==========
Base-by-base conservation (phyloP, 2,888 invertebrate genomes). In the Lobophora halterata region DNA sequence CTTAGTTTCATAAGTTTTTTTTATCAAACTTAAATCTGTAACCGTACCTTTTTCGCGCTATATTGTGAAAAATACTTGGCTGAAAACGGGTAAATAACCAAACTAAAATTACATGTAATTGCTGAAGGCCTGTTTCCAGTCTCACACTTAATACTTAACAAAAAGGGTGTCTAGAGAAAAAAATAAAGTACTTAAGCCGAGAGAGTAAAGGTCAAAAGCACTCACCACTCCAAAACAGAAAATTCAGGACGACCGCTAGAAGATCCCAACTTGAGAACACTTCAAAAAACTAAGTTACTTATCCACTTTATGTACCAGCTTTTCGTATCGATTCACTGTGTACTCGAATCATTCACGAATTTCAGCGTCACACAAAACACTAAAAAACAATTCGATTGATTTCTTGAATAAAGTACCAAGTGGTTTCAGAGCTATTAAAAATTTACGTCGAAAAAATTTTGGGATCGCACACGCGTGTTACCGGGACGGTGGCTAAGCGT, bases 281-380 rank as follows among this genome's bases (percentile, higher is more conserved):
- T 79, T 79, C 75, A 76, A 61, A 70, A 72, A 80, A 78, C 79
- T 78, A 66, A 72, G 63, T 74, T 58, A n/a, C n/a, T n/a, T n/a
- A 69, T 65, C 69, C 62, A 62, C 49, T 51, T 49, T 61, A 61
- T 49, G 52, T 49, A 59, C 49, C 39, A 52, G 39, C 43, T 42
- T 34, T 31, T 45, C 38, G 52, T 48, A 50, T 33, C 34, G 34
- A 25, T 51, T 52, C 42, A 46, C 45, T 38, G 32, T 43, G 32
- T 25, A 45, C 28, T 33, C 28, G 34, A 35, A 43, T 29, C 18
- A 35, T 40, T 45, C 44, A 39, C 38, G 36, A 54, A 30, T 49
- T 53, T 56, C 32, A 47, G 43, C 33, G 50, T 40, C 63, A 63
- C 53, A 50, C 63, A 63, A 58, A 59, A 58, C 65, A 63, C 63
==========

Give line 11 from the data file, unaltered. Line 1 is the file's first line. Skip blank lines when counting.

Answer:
- C 53, A 50, C 63, A 63, A 58, A 59, A 58, C 65, A 63, C 63